What If Trump & Pruitt Do Clobber US & California Fuel Economy Standards?

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As a couple of our writers have highlighted this week, there may be a war brewing between California and the US Environmental Protection Agency. If that seems strange to you (knowing that California is super green and the EPA is all about keeping our world green), note that the United States under Donald Trump has a dude running the EPA who basically wants to see the EPA destroyed — so, yes, we are living in backwards land at the moment.

I won’t go through the story yet again — read Steve’s piece and Susan’s piece for the background and potential ways the EPA could try to nix California’s strict fuel economy standards — but I want to run through a little thought piece on what would happen if “Evil Scott Pruitt” and “Don the Con Trump” did somehow shut down California’s high standards for automakers (despite Republicans supposedly being all about “state rights”).

Image by Minesweeper (some rights reserved)

The first assumption (after the assumption that they’d do so) is that automakers would try to use the opening to push fuel-inefficient vehicles onto the market in California. More logically, I think automakers should realize that California is going to keep finding ways to make vehicles sold within its borders greener than the norm, and that once the EPA is off the operating table and we again have a sane pro-human president in charge, it will reinstate its higher fuel efficiency standards. Furthermore, Jerry Brown and the rest of super health-conscious, climate-conscious, and air-conscious California will surely be looking for other ways to regain their strict (or stricter) requirements on automakers. If automakers realize all of that, it may seem pointless to try to make any significant changes in The Golden State. (Plus, pushing dirty vehicles on an unwilling public and threatening the future of human society is just immoral.) But who knows, maybe they’d really try to push more gas guzzlers in Cali. I have to admit that I wouldn’t be surprised.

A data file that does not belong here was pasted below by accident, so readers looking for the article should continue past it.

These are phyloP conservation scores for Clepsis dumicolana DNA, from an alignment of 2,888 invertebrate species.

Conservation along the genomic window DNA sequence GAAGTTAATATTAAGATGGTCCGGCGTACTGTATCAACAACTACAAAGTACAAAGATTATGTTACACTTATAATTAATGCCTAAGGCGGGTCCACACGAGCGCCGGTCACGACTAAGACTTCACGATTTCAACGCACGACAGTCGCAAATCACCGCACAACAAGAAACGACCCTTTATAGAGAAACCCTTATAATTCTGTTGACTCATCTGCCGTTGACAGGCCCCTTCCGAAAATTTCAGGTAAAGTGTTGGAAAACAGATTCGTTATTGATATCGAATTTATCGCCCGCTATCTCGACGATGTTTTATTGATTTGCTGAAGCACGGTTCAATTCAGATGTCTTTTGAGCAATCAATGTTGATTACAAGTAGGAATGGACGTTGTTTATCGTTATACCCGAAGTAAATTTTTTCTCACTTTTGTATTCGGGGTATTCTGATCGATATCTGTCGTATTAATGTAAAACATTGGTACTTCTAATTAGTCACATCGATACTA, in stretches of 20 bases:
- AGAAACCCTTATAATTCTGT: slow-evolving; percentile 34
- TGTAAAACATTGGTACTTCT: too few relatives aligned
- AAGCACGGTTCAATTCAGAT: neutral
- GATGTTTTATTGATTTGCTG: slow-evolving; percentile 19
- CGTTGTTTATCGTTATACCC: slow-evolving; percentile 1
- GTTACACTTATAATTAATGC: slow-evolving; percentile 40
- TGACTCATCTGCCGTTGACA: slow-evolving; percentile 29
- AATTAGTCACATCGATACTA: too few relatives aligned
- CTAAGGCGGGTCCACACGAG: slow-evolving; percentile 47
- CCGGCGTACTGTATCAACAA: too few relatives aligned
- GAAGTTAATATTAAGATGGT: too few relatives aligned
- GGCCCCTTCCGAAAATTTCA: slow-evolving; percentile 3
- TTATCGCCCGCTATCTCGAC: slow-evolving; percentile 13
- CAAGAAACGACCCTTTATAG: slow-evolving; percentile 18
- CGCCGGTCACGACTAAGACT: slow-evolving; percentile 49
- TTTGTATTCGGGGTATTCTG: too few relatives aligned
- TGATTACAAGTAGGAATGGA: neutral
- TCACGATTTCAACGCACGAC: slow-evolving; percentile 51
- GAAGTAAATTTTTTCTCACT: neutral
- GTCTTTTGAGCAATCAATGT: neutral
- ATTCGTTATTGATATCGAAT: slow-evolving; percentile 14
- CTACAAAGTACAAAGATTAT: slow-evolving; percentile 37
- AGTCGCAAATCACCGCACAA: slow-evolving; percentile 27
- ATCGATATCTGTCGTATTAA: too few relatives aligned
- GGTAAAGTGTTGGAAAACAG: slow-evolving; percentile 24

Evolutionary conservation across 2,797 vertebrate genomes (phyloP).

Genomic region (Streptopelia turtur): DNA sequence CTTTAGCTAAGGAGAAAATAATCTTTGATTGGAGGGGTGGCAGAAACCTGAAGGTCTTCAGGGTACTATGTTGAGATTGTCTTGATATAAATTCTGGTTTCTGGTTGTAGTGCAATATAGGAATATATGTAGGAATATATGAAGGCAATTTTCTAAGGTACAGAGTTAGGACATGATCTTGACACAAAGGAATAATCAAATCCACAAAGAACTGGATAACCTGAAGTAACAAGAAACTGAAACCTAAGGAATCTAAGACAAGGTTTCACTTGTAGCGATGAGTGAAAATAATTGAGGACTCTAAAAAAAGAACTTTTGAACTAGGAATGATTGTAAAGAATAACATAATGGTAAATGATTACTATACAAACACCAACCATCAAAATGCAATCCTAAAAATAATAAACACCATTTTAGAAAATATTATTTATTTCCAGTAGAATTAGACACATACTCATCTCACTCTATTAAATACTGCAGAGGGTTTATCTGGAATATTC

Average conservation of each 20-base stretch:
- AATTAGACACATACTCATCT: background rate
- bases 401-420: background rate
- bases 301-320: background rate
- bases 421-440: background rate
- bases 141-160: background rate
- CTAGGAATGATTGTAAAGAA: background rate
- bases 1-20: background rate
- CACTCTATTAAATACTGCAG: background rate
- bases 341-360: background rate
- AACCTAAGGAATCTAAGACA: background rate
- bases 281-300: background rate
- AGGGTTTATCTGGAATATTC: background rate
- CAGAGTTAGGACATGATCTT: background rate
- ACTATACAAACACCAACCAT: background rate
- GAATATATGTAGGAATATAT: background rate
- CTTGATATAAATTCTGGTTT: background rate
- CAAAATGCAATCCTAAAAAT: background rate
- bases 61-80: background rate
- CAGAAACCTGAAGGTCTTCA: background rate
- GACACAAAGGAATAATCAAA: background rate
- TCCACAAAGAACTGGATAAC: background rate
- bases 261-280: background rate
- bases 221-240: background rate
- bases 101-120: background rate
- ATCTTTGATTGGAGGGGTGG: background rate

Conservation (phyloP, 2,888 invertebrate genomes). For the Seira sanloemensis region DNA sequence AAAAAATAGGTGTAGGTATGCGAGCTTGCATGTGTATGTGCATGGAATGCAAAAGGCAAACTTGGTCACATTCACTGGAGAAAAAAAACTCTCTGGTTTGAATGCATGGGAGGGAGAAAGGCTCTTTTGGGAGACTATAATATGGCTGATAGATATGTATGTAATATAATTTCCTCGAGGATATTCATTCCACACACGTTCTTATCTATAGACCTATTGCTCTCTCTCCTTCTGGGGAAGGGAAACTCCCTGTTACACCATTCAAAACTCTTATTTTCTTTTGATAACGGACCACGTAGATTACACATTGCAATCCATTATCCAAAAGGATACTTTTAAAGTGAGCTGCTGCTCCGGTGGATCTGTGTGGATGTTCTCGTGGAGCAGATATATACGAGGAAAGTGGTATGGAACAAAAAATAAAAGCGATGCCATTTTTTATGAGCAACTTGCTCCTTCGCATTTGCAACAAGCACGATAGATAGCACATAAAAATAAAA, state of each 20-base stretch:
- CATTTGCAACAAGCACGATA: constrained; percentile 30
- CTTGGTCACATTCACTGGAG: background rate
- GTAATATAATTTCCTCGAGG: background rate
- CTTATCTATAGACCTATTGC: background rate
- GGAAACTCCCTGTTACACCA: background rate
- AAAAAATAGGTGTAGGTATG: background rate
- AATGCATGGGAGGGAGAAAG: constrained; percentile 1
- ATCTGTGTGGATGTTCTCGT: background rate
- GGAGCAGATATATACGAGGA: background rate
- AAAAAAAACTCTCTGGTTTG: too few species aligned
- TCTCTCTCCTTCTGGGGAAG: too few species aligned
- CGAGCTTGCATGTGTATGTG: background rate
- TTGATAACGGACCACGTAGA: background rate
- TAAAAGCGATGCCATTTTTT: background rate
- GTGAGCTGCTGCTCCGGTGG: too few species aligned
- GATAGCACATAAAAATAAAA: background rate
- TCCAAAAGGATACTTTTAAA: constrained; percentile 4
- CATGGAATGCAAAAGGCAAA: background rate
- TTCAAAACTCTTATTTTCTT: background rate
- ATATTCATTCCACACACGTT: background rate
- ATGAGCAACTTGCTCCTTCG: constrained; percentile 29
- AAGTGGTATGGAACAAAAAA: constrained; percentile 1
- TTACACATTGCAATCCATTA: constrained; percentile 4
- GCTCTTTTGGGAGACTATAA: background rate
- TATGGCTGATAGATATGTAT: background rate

The next assumption, of course, is that consumers would buy these dirtier vehicles, and would then burn more fuel and burn more money on fuel. How much would Californians be pulled away from their greener sensibilities? Let’s presume quite a bit for the sake of this exercise.

As the gas price kicks up again, and as consumers start noticing how much money they’re losing to gas-guzzling, health-destroying vehicles, I think they’ll become very receptive to 100+ MPGe electric vehicles that could relieve them of that stress. When Tesla has the Model Y and an electric pickup on the market, and other newbies like Workhorse, BYD, and Lucid Motors keep diversifying the market’s electric options, even more people will be drawn to super-efficient electrics. Who will these consumers turn to? Big Auto?

How much of an effect all of that would have is questionable — maybe a lot, maybe a little. But I think the next result would undoubtedly be huge.

Photo by Kyle Field for CleanTechnica

Another Bailout, Please?

One way or another, electric domination is around the corner. We’re more or less sitting on the electric vehicle tipping point, in my humble opinion. Fuel prices are one thing, but there are over two dozen other reasons consumers are drawn to and will be drawn to electric transport. The scenario above will slightly hasten EV demand coming from people fed up with chucking their money to gas stations, but people will be coming to EVs one way or another in the coming decade. I think the bigger effect of the hypothetical scenario above is that it would possibly convince automakers that they can delay their jump into the EV transition — because, hey, even California can’t force them to sell health-protecting electric cars.